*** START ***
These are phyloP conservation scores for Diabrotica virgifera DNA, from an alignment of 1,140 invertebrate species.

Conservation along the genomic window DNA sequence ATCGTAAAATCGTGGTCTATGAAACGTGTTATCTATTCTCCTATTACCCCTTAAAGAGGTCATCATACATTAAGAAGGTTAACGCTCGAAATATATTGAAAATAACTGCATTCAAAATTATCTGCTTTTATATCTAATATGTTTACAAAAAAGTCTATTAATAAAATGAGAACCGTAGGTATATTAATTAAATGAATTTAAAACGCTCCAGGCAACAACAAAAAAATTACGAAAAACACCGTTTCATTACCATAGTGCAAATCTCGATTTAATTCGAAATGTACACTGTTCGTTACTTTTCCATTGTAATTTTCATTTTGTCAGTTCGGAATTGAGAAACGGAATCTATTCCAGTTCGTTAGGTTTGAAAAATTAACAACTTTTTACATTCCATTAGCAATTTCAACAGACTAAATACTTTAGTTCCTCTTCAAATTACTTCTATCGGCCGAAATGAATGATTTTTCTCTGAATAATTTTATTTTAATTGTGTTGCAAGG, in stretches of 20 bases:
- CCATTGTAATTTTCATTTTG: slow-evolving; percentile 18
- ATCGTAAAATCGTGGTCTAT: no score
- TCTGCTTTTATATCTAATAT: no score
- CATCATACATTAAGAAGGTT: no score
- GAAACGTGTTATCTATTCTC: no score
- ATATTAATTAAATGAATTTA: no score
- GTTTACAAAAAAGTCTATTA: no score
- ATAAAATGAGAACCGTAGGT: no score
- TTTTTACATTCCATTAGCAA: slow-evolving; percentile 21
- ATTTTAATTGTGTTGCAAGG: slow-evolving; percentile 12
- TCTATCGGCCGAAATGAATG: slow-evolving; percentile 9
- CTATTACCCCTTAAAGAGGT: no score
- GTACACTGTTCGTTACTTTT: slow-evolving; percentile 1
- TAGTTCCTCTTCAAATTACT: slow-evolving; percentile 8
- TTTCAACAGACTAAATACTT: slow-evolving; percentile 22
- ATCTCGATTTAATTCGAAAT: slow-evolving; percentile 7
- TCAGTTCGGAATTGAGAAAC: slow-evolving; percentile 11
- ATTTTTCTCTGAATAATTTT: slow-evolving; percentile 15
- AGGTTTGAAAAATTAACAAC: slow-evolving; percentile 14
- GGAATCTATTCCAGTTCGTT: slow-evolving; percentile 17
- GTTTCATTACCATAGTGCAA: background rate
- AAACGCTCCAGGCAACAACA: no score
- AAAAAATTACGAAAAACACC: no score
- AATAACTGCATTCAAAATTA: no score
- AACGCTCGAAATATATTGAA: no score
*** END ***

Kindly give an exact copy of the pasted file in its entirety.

These are phyloP conservation scores for Diabrotica virgifera DNA, from an alignment of 1,140 invertebrate species.

Conservation along the genomic window DNA sequence ATCGTAAAATCGTGGTCTATGAAACGTGTTATCTATTCTCCTATTACCCCTTAAAGAGGTCATCATACATTAAGAAGGTTAACGCTCGAAATATATTGAAAATAACTGCATTCAAAATTATCTGCTTTTATATCTAATATGTTTACAAAAAAGTCTATTAATAAAATGAGAACCGTAGGTATATTAATTAAATGAATTTAAAACGCTCCAGGCAACAACAAAAAAATTACGAAAAACACCGTTTCATTACCATAGTGCAAATCTCGATTTAATTCGAAATGTACACTGTTCGTTACTTTTCCATTGTAATTTTCATTTTGTCAGTTCGGAATTGAGAAACGGAATCTATTCCAGTTCGTTAGGTTTGAAAAATTAACAACTTTTTACATTCCATTAGCAATTTCAACAGACTAAATACTTTAGTTCCTCTTCAAATTACTTCTATCGGCCGAAATGAATGATTTTTCTCTGAATAATTTTATTTTAATTGTGTTGCAAGG, in stretches of 20 bases:
- CCATTGTAATTTTCATTTTG: slow-evolving; percentile 18
- ATCGTAAAATCGTGGTCTAT: no score
- TCTGCTTTTATATCTAATAT: no score
- CATCATACATTAAGAAGGTT: no score
- GAAACGTGTTATCTATTCTC: no score
- ATATTAATTAAATGAATTTA: no score
- GTTTACAAAAAAGTCTATTA: no score
- ATAAAATGAGAACCGTAGGT: no score
- TTTTTACATTCCATTAGCAA: slow-evolving; percentile 21
- ATTTTAATTGTGTTGCAAGG: slow-evolving; percentile 12
- TCTATCGGCCGAAATGAATG: slow-evolving; percentile 9
- CTATTACCCCTTAAAGAGGT: no score
- GTACACTGTTCGTTACTTTT: slow-evolving; percentile 1
- TAGTTCCTCTTCAAATTACT: slow-evolving; percentile 8
- TTTCAACAGACTAAATACTT: slow-evolving; percentile 22
- ATCTCGATTTAATTCGAAAT: slow-evolving; percentile 7
- TCAGTTCGGAATTGAGAAAC: slow-evolving; percentile 11
- ATTTTTCTCTGAATAATTTT: slow-evolving; percentile 15
- AGGTTTGAAAAATTAACAAC: slow-evolving; percentile 14
- GGAATCTATTCCAGTTCGTT: slow-evolving; percentile 17
- GTTTCATTACCATAGTGCAA: background rate
- AAACGCTCCAGGCAACAACA: no score
- AAAAAATTACGAAAAACACC: no score
- AATAACTGCATTCAAAATTA: no score
- AACGCTCGAAATATATTGAA: no score